Melanie normally come across as quite poppy, but tonight they were ensuring they were fitting in with the rest of the bill, with Delivery Boy kicking up a raucous racket right from the off. They are a great crossover band in that they can play with Emo crowds, pop punk and others, and tonight they were showing they can roughen it up when they wish to as well. It was more overtly melodic than what had come before, but Jamie Dentice (vocals, guitar), Robin Davey Lusk (guitar), William Dentice (bass, backing vocals), and Joe Gasparich (drums) still kick up a righteous punk noise. Brains allowed them to speed it up, and the soundman was keeping the bass high in the mix, but the strike and attack combined with the melody was working overall, although it did mean the guitars were not having quite the impact they should have. This was sorted out somewhat for No Shoes, and the band were all putting everything into their performance, with the audience reacting in turn, with loads of jumping and a reasonable sized mosh.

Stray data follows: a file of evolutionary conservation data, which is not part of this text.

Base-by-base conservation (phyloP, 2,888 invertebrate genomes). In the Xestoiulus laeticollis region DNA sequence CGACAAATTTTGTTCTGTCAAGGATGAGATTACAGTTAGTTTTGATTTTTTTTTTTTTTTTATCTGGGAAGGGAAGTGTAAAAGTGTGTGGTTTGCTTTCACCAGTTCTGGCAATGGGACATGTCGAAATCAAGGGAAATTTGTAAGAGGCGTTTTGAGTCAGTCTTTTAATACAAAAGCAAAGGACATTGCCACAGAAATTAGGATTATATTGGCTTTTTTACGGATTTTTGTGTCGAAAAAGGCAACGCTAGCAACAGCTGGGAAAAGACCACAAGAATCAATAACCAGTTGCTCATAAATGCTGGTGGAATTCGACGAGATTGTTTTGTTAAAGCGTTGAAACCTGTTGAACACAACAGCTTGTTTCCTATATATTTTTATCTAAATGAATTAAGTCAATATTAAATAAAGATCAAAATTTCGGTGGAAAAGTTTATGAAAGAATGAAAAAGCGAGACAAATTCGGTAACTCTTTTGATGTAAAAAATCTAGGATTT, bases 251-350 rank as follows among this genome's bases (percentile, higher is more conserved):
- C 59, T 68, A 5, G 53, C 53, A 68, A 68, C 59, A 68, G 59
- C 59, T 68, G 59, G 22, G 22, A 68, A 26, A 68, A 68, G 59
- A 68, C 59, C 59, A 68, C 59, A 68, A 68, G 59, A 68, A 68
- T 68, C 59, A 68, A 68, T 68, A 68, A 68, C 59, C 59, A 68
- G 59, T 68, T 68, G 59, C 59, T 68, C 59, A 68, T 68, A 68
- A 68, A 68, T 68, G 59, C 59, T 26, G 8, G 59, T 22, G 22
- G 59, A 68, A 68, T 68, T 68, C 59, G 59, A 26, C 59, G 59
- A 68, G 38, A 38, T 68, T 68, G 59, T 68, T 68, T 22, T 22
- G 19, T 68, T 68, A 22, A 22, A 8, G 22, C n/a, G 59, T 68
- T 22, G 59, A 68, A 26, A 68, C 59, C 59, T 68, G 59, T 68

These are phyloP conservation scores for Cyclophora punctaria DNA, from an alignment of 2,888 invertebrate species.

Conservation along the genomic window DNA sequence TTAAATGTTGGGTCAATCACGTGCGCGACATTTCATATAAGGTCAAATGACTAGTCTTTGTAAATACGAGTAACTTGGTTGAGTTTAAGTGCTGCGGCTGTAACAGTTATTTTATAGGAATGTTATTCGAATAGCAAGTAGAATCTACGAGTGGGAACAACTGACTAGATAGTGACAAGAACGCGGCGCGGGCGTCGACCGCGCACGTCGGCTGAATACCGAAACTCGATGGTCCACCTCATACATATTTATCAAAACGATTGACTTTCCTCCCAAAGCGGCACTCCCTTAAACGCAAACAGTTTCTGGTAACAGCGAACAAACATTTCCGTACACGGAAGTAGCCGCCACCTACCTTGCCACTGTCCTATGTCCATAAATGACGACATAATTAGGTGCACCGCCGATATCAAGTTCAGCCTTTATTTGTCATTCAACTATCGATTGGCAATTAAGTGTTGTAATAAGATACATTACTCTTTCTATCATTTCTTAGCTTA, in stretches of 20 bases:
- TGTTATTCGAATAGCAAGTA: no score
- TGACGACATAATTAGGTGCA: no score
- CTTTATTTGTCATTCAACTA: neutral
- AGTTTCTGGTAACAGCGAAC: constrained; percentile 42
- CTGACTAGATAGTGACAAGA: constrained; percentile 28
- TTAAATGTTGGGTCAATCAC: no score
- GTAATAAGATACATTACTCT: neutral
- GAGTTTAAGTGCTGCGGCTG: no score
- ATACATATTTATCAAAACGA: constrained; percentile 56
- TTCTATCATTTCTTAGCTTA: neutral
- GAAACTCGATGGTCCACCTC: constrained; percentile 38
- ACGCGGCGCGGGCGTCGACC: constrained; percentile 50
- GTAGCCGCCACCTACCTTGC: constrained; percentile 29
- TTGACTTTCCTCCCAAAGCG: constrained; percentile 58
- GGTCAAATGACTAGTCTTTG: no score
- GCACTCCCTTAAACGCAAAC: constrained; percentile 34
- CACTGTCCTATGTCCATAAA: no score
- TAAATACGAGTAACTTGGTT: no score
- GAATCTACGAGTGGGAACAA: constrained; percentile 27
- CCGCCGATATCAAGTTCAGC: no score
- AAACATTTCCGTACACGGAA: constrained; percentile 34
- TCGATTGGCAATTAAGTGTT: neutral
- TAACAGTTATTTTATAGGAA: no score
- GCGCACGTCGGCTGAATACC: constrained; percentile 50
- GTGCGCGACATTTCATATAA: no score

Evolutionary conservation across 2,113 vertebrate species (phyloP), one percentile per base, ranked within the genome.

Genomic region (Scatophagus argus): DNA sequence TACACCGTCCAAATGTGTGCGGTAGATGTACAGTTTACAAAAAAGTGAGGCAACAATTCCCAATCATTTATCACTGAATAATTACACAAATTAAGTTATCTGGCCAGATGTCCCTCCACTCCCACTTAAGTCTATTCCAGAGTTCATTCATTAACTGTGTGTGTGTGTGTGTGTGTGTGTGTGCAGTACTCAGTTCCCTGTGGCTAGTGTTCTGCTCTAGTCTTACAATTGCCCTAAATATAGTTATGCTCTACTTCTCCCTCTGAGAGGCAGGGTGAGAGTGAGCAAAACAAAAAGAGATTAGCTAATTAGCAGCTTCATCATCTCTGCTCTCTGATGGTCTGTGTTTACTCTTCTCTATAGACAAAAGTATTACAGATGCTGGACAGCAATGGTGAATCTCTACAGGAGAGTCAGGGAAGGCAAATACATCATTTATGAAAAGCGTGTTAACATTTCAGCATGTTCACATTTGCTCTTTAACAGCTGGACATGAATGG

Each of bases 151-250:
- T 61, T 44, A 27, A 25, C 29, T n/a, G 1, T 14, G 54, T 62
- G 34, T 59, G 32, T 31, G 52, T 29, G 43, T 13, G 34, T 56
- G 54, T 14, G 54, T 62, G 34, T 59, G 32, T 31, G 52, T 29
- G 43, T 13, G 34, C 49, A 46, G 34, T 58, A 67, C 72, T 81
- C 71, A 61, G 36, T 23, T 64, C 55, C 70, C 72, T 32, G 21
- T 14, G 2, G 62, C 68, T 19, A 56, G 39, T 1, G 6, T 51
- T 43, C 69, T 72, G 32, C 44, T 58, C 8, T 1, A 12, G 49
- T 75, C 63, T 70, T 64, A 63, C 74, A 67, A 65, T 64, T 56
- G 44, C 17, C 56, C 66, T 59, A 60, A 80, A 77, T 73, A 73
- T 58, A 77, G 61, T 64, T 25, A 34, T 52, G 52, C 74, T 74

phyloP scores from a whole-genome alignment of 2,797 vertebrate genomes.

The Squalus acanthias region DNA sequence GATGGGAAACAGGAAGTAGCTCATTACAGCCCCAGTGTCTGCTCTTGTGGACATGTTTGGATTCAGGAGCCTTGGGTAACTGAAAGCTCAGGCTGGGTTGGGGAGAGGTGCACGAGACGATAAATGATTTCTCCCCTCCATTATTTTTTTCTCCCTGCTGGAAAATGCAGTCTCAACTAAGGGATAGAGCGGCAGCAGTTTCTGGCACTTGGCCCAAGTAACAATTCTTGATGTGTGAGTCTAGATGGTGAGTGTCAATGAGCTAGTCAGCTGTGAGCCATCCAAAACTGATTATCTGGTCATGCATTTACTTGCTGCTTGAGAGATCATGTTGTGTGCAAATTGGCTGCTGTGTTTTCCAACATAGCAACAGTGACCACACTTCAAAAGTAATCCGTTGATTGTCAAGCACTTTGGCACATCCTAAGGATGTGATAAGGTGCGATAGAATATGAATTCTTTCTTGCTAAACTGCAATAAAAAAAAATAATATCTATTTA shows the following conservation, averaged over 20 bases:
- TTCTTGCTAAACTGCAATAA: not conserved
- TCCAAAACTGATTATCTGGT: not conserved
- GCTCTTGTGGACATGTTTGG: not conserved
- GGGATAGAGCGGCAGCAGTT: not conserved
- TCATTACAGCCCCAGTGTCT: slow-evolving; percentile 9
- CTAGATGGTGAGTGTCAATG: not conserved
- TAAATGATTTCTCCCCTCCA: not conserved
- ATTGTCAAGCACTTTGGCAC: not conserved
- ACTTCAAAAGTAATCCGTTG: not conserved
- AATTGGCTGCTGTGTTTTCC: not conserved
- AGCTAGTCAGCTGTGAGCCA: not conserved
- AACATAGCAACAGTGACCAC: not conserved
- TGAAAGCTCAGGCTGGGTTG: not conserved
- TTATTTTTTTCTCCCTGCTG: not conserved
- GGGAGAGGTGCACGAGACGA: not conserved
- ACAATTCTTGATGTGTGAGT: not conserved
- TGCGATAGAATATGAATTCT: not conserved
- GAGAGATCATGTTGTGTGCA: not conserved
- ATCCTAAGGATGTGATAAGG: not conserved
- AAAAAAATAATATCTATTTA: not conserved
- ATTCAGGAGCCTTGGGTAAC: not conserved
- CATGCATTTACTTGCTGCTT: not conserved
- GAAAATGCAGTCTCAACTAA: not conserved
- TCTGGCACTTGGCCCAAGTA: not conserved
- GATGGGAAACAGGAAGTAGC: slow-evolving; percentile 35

Melanie's songs never outstay their welcome, and in many ways they remind me of a traditional punk band, but one which is way more musical and seems to have been lumped into the scene almost by accident as they really know what they are doing, like The Stranglers and The Clash as opposed to The Pistols or UK Subs. After Kachow they made a point of telling people at the front to calm down at the front and be careful of each other, which just goes to show the reaction they were getting.